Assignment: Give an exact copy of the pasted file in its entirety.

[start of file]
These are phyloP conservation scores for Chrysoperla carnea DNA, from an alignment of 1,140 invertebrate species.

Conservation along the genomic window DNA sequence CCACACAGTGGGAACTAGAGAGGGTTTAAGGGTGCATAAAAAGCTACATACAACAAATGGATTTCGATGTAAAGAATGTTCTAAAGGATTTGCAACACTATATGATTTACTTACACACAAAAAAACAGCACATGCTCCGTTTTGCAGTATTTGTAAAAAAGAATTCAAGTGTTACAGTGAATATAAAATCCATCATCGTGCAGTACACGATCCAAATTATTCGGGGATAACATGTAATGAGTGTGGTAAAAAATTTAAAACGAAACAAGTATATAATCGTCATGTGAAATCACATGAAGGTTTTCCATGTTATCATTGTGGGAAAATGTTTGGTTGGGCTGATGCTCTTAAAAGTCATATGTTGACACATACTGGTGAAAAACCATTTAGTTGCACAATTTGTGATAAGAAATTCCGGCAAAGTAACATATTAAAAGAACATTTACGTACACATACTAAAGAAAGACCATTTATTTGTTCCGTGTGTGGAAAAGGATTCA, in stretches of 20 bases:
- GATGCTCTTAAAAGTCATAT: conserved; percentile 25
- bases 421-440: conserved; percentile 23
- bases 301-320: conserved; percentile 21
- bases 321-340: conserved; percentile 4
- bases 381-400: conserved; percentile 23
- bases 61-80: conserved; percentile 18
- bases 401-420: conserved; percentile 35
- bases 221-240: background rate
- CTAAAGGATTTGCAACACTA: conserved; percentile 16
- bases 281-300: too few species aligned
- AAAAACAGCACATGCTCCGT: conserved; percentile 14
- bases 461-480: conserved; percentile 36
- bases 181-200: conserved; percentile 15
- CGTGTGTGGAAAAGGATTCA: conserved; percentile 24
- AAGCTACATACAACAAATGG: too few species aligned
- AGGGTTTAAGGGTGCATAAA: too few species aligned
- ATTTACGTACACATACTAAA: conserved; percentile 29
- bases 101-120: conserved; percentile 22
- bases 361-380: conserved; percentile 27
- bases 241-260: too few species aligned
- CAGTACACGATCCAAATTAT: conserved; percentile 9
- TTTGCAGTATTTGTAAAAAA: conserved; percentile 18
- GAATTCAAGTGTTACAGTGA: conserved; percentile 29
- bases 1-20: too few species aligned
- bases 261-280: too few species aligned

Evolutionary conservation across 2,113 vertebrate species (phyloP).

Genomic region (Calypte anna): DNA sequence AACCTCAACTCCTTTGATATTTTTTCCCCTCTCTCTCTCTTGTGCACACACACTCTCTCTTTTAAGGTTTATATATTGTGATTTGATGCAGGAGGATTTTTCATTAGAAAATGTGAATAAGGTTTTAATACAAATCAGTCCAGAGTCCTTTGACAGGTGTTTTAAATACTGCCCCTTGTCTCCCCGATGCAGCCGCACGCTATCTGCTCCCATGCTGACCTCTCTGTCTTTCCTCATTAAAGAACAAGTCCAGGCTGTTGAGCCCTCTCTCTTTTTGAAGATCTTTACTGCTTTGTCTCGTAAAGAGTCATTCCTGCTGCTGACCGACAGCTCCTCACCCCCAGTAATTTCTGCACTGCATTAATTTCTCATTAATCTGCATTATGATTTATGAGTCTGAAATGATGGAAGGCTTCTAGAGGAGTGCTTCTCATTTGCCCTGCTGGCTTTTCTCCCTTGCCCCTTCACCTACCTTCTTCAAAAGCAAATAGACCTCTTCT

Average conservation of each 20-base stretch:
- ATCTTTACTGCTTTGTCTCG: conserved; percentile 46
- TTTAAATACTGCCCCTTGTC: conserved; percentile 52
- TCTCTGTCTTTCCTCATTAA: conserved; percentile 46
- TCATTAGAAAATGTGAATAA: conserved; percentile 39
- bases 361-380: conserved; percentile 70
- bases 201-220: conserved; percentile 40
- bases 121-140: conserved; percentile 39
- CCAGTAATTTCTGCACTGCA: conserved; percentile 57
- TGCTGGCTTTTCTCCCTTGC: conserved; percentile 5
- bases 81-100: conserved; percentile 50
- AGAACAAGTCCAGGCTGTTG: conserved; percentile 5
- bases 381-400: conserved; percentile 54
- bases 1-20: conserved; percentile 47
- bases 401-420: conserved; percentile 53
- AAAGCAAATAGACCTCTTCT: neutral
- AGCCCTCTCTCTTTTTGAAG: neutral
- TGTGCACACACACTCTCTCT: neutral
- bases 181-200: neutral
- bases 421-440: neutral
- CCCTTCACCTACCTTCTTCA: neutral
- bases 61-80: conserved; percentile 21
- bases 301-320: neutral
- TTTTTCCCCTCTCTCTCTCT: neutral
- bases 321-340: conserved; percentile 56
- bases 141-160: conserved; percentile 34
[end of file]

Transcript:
These are phyloP conservation scores for Chrysoperla carnea DNA, from an alignment of 1,140 invertebrate species.

Conservation along the genomic window DNA sequence CCACACAGTGGGAACTAGAGAGGGTTTAAGGGTGCATAAAAAGCTACATACAACAAATGGATTTCGATGTAAAGAATGTTCTAAAGGATTTGCAACACTATATGATTTACTTACACACAAAAAAACAGCACATGCTCCGTTTTGCAGTATTTGTAAAAAAGAATTCAAGTGTTACAGTGAATATAAAATCCATCATCGTGCAGTACACGATCCAAATTATTCGGGGATAACATGTAATGAGTGTGGTAAAAAATTTAAAACGAAACAAGTATATAATCGTCATGTGAAATCACATGAAGGTTTTCCATGTTATCATTGTGGGAAAATGTTTGGTTGGGCTGATGCTCTTAAAAGTCATATGTTGACACATACTGGTGAAAAACCATTTAGTTGCACAATTTGTGATAAGAAATTCCGGCAAAGTAACATATTAAAAGAACATTTACGTACACATACTAAAGAAAGACCATTTATTTGTTCCGTGTGTGGAAAAGGATTCA, in stretches of 20 bases:
- GATGCTCTTAAAAGTCATAT: conserved; percentile 25
- bases 421-440: conserved; percentile 23
- bases 301-320: conserved; percentile 21
- bases 321-340: conserved; percentile 4
- bases 381-400: conserved; percentile 23
- bases 61-80: conserved; percentile 18
- bases 401-420: conserved; percentile 35
- bases 221-240: background rate
- CTAAAGGATTTGCAACACTA: conserved; percentile 16
- bases 281-300: too few species aligned
- AAAAACAGCACATGCTCCGT: conserved; percentile 14
- bases 461-480: conserved; percentile 36
- bases 181-200: conserved; percentile 15
- CGTGTGTGGAAAAGGATTCA: conserved; percentile 24
- AAGCTACATACAACAAATGG: too few species aligned
- AGGGTTTAAGGGTGCATAAA: too few species aligned
- ATTTACGTACACATACTAAA: conserved; percentile 29
- bases 101-120: conserved; percentile 22
- bases 361-380: conserved; percentile 27
- bases 241-260: too few species aligned
- CAGTACACGATCCAAATTAT: conserved; percentile 9
- TTTGCAGTATTTGTAAAAAA: conserved; percentile 18
- GAATTCAAGTGTTACAGTGA: conserved; percentile 29
- bases 1-20: too few species aligned
- bases 261-280: too few species aligned

Evolutionary conservation across 2,113 vertebrate species (phyloP).

Genomic region (Calypte anna): DNA sequence AACCTCAACTCCTTTGATATTTTTTCCCCTCTCTCTCTCTTGTGCACACACACTCTCTCTTTTAAGGTTTATATATTGTGATTTGATGCAGGAGGATTTTTCATTAGAAAATGTGAATAAGGTTTTAATACAAATCAGTCCAGAGTCCTTTGACAGGTGTTTTAAATACTGCCCCTTGTCTCCCCGATGCAGCCGCACGCTATCTGCTCCCATGCTGACCTCTCTGTCTTTCCTCATTAAAGAACAAGTCCAGGCTGTTGAGCCCTCTCTCTTTTTGAAGATCTTTACTGCTTTGTCTCGTAAAGAGTCATTCCTGCTGCTGACCGACAGCTCCTCACCCCCAGTAATTTCTGCACTGCATTAATTTCTCATTAATCTGCATTATGATTTATGAGTCTGAAATGATGGAAGGCTTCTAGAGGAGTGCTTCTCATTTGCCCTGCTGGCTTTTCTCCCTTGCCCCTTCACCTACCTTCTTCAAAAGCAAATAGACCTCTTCT

Average conservation of each 20-base stretch:
- ATCTTTACTGCTTTGTCTCG: conserved; percentile 46
- TTTAAATACTGCCCCTTGTC: conserved; percentile 52
- TCTCTGTCTTTCCTCATTAA: conserved; percentile 46
- TCATTAGAAAATGTGAATAA: conserved; percentile 39
- bases 361-380: conserved; percentile 70
- bases 201-220: conserved; percentile 40
- bases 121-140: conserved; percentile 39
- CCAGTAATTTCTGCACTGCA: conserved; percentile 57
- TGCTGGCTTTTCTCCCTTGC: conserved; percentile 5
- bases 81-100: conserved; percentile 50
- AGAACAAGTCCAGGCTGTTG: conserved; percentile 5
- bases 381-400: conserved; percentile 54
- bases 1-20: conserved; percentile 47
- bases 401-420: conserved; percentile 53
- AAAGCAAATAGACCTCTTCT: neutral
- AGCCCTCTCTCTTTTTGAAG: neutral
- TGTGCACACACACTCTCTCT: neutral
- bases 181-200: neutral
- bases 421-440: neutral
- CCCTTCACCTACCTTCTTCA: neutral
- bases 61-80: conserved; percentile 21
- bases 301-320: neutral
- TTTTTCCCCTCTCTCTCTCT: neutral
- bases 321-340: conserved; percentile 56
- bases 141-160: conserved; percentile 34